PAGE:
The annual cricket match against Harrow at Lord's is the oldest fixture of the cricketing calendar, having been played there since 1805. In 1914, its importance was such that over 38,000 people attended the two days' play, and in 1910 the match made national headlines. But interest has since declined considerably, and the match is now a one day limited overs contest. Tennis and Athletics are also popular.
The school's musical protégés recently came into light with the documentary A Boy Called Alex, which documented an Etonian, Alex Stobbs, a musician with cystic fibrosis, who worked towards conducting the difficult Magnificat by Johann Sebastian Bach. The Jazz trumpeter and Radio Broadcaster Humphrey Lyttleton attended Eton.
Many plays are put on every year at Eton; there is one main theatre, called the Farrer, and several other venues (Caccia Studios and several halls). There are about 8 or 9 house productions each year, around 10 "Independent" plays (not confined solely to one house, produced, directed and funded by Etonians) and three School Plays, one specifically for boys in the first two years, and two open to all years. The School Play in the Summer Half is normally fully booked every night, due to its important reputation. Most recently, the school has put on Blood Wedding by Lorca, Godspell and King Lear; it is due to put on A Flea in Her Ear and Henry IV (a condensed version of both parts) in the next two terms. Girls from surrounding schools, such as St Mary's School Ascot, Windsor Girls' School and Heathfield St Mary's School often come in to play female roles.
The Drama department used to be headed by Simon Dormandy, ex-RSC and TV/film actor, and now is directed by Hailz-Emily Osborne, whilst Dormandy has taken the role of Head of Theatre Studies; the school offers GCSE Drama, and a combined course of A Level English and Drama.
Other school magazines including Spectrum and The Arts Review have been published, as well as publications produced by individual departments such as The Cave (Philosophy) and Etonomics (Economics) Releases of issues generally coincide with important events in the Eton calendar.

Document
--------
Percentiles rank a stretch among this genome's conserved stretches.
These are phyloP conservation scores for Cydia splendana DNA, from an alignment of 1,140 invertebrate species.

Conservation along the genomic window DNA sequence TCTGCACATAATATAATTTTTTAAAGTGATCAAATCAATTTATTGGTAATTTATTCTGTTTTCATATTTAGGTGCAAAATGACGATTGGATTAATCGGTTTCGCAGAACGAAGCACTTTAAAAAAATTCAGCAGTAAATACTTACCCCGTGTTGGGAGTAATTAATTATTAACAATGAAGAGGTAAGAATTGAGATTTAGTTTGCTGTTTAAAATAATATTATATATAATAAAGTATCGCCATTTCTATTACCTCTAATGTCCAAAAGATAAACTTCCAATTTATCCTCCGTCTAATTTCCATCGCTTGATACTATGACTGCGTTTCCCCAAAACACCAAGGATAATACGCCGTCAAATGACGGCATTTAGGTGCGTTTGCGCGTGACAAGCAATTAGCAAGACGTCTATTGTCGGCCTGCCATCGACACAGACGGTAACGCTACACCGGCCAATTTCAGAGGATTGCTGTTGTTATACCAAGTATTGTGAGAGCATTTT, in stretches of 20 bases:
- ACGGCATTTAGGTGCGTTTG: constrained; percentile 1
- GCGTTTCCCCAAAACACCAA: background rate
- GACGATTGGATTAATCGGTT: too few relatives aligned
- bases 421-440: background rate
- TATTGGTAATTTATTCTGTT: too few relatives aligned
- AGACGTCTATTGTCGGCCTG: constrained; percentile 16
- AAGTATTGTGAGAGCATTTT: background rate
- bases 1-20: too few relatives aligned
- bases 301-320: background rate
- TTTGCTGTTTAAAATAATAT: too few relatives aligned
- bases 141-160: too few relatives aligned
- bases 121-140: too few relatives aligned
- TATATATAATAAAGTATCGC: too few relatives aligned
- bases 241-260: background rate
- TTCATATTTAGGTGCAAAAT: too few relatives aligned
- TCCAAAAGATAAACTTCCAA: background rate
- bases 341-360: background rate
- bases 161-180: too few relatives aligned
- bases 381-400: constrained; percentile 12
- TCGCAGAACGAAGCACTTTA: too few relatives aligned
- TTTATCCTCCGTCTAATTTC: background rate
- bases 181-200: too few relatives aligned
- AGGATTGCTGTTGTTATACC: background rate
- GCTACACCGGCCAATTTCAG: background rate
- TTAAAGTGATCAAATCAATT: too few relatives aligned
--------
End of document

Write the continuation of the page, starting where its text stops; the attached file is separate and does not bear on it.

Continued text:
In September 2005, Eton was one of the leading British schools which were considered by the Office of Fair Trading to be operating a fee-fixing cartel in breach of the Competition Act 1998. All of the schools were ordered to abandon this practice.
Eton runs a number of courses to students from the maintained sector, the majority of which occur during the longer summer holidays which run from July through to the end of August. The Universities Summer School was first established in 1982 and is an intensive residential course which is open to boys and girls who attend maintained schools throughout the UK and who are at the end of their first year in the Sixth Form and about to begin their final year of schooling. The Brent-Eton Summer School, which started in 1994, offers 40–50 young people from Brent a one-week programme, free of charge, designed to bridge the gap between GCSE and A-level. The school also runs a number of choral courses during the summer months.
Past students of Eton College are Old Etonians. In recent years, the school has become popular with the British Royal Family; Princes William and Harry are Old Etonians. Eton has also produced eighteen British Prime Ministers, including William Ewart Gladstone, Robert Walpole and the first Duke of Wellington. A rising number of students come to Eton from overseas, including members of royal families from Africa and Asia, some of whom have been sending their sons to Eton for generations. One of them, King Prajadhipok or Rama VII (1893 - 1941) of Siam, donated a garden to Eton. Famous actors that attended Eton include Hugh Laurie. Many fictional characters have been described as Old Etonians. These include Bertie Wooster and Ronald Eustace Psmith from the books by P. G. Wodehouse, the pirate who used the pseudonym Captain Hook, the detective Lord Peter Wimsey, the secret agent James Bond, and Sebastian Flyte in Brideshead Revisited.
The mediaevalist and ghost story writer M. R. James was provost of Eton from 1918 until his death in 1936.